George Dallam , Bethany Kies (2020). The Effect of Nasal Breathing Versus Oral and Oronasal Breathing During Exercise: A Review. Journal of Sports Research, 7(1): 1-10. DOI: 10.18488/journal.90.2020.71.1.10
Historically, exercise physiologists believed that humans produce the greatest physical work by breathing orally. Recently, however, authors from the fields of medicine, health and exercise have described the potential benefits of limiting breathing to the nasal airway during exercise, but actual effects have been infrequently examined in the literature. The purpose of this review was to examine the effects of nasal breathing as compared to oral and oronasal breathing during exercise from the available peer reviewed literature. Studies were identified using six search terms in Google Scholar. All related descriptive studies were included as were experimental studies with the following three criteria: a repeated measures design, randomization of condition order, and valid measurement techniques. The search results yielded a total of 30 published articles as of August, 2019, and both descriptive (n=7) and experimental studies (n=23) were reviewed for the effects of nasal breathing on exercise. The evidence suggests that exclusively nasal breathing is feasible for most people at moderate levels of aerobic exercise without specific adaptation, and that this breathing approach may also be achieved during heavy and maximal levels of aerobic exercise following a sustained period of use. Benefits of nasal breathing include a reduction in exercise induced bronchoconstriction, improved ventilatory efficiency, and lower physiological economy for a given level or work. The use of nasal dilation devices can increase the work intensity achieved during exercise while breathing nasally. Further research on the effects of nasal breathing during exercise is needed.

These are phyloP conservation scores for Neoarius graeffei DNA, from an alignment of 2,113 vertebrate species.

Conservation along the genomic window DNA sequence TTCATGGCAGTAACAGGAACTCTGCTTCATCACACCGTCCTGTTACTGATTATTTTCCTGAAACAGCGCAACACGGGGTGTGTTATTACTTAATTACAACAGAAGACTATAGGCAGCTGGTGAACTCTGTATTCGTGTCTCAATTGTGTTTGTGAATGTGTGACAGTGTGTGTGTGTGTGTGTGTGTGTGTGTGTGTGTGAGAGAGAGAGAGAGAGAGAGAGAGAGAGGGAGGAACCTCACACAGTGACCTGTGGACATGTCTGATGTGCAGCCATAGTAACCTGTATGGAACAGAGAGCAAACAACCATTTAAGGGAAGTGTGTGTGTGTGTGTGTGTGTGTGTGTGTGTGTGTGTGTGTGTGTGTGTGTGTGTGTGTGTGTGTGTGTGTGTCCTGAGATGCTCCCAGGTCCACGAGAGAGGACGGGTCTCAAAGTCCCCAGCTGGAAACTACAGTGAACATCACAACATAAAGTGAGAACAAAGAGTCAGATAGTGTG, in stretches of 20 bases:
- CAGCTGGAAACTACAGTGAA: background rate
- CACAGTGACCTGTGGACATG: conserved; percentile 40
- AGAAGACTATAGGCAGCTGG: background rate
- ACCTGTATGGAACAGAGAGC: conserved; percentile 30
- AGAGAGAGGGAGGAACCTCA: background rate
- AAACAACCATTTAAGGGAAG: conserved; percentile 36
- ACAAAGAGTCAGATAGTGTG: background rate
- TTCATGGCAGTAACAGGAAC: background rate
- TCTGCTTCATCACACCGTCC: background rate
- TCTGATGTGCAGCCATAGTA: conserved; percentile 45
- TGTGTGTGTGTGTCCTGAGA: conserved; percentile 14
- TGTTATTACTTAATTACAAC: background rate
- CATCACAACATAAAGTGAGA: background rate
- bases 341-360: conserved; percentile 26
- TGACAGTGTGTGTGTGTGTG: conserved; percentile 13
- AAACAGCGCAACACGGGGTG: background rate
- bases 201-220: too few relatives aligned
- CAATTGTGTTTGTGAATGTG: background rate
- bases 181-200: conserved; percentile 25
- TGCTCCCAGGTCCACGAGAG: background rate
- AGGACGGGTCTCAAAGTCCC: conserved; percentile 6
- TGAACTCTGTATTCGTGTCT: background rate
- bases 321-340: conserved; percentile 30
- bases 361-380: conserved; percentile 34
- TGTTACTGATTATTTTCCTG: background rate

The paper contributes the first logical analysis of the scientific literature addressing the use of nasal versus oral or oronasal breathing during exercise.